Oil and gas drilled from the various fields throughout Texas is highly flammable material which poses very real hazards not just to those employed in the industry, but to all of us living in the Dallas-Fort Worth metroplex.
Although pipelines and tanker trucks are frequently utilized to transport oil and gas from the field, to refineries, and ultimately to the end user, many times oil is shipped using North Texas’ well-established commercial rail network.
It is well known among industry experts and personal injury attorneys such as me that the current process of transporting oil by trains is an extremely risky proposition.
Oil Train Accidents Are at an All-Time High
In 2013 alone, there were more than 160 crude-oil train accidents spilling more than 1.2 million gallons of oil in the US alone according to the Association of American Railroads, Pipeline and Hazardous Safety Administration. Less than a decade ago, there were fewer than 15 such wrecks.
These figures have increased dramatically over the past few decades since the sheer number of carloads of crude oil being shipped by rain throughout the United States has increased dramatically. Today, more than 10 percent of all oil produced in the US is transported by train.
Defective Tank Cars
Perhaps the biggest contributor to the high number of catastrophic oil train wrecks today is the use of the DOT-111 tank car which is used to transport the oil. This car was originally designed in the 1960’s and there have been numerous safety concerns about the tank car since the 90’s.
A number of the valves and fittings on the DOT-111 are poorly shielded and may easily bust if an accident occurs. The head shields are prone to being punctured by couplers, and the relatively thin shell of the tank can be easily ruptured. Additional defects mean that there is a considerable risk of the DOT-111 tank car derailing in the event of a collision, in which case the 30,000 gallons of oil it carried will almost certainly be spilled.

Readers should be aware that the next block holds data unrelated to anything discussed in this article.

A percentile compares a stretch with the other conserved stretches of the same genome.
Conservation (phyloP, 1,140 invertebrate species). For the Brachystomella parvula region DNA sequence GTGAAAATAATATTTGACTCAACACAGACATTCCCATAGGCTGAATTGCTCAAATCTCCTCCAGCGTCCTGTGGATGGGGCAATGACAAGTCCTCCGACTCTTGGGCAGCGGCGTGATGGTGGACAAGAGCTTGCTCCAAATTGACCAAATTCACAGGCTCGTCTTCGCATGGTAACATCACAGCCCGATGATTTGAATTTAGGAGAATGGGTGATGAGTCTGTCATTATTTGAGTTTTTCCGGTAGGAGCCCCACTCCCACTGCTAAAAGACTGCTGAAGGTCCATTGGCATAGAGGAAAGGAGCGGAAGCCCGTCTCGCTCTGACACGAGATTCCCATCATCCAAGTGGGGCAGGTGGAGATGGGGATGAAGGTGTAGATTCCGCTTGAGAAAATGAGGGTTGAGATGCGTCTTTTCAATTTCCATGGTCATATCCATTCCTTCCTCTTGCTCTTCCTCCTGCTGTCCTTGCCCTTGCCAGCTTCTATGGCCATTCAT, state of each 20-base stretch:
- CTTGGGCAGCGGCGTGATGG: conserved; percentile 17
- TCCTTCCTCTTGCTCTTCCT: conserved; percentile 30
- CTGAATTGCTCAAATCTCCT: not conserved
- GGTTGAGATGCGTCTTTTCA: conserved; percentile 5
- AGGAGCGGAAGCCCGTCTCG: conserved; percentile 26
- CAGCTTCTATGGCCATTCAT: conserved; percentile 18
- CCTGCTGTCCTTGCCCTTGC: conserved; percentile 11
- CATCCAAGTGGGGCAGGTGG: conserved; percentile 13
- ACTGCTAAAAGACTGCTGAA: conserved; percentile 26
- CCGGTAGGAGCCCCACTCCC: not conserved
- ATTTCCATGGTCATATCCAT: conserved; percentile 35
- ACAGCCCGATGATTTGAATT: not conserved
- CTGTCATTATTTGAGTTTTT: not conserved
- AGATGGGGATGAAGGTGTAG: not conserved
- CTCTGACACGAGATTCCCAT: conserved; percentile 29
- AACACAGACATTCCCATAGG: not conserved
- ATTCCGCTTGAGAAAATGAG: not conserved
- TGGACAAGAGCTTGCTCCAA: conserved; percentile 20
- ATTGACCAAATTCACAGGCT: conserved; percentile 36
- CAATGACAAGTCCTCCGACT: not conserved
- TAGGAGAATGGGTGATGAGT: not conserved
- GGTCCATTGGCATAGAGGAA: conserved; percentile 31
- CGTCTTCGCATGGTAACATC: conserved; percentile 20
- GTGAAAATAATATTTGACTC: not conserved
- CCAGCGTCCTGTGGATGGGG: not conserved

In April 2014 a Senate hearing into the safety of the DOT-111 design was told by the Chair of the National Transportation Safety Board, Deborah Hersman, that the DOT-111 tank car's design flaws “create an unacceptable public risk,” while Senator Charles Schumer described the DOT-111 as “a ticking time bomb.”
Regardless, it is estimated that more than 78,000 of these dangerous tank cars are still used to transport oil and other flammable liquids throughout the US on a daily basis.
Oil Train Accidents Cause Injuries and Death
Although there are a large number of significant oil train crashes throughout North America each year, there are a special few which have earned national attention in the media due to the sheer scale of the spill and the injuries and deaths which have occurred.
Perhaps the most notorious of these was the Lac-Mégantic wreck which occurred in Quebec in July 2013. 1.6 million gallons of crude oil were spilled and 47 people lost their lives in the tragedy.
The following accident represent the most devastating oil railroad wrecks to have occurred within the United States over the past few years:
- In April 2014, a derailment in Lynchburg, VA spilled 50,000 gallons of oil, some of which caught fire and burned.
- In December 2013, a crash in Casselton, ND spilled 476,000 gallons and forced 1,400 residents to be evacuated from their homes.
- In November 2013, a derailment resulted in 750,000 gallons of crude oil being spilled in Aliceville, AL.
- In June 2009, 13 tank cars carrying ethanol exploded in Cherry Valley, IL, killing one person and causing $79 million in property damage.
Know Your Legal Rights
If you or someone you love has been injured or killed in an oil train accident in Texas – even if you were an employee of the railroad – it is important that you consult with a Board Certified personal injury attorney who can inform you of your legal rights and help you establish a plan for making a successful recovery against the at-fault party.
For more information or to schedule your free, no obligation consultation today, please call the Anderson Law Firm toll free throughout the US at 800-354-6275 or locally at our Fort Worth, TX office at 817-294-1900.
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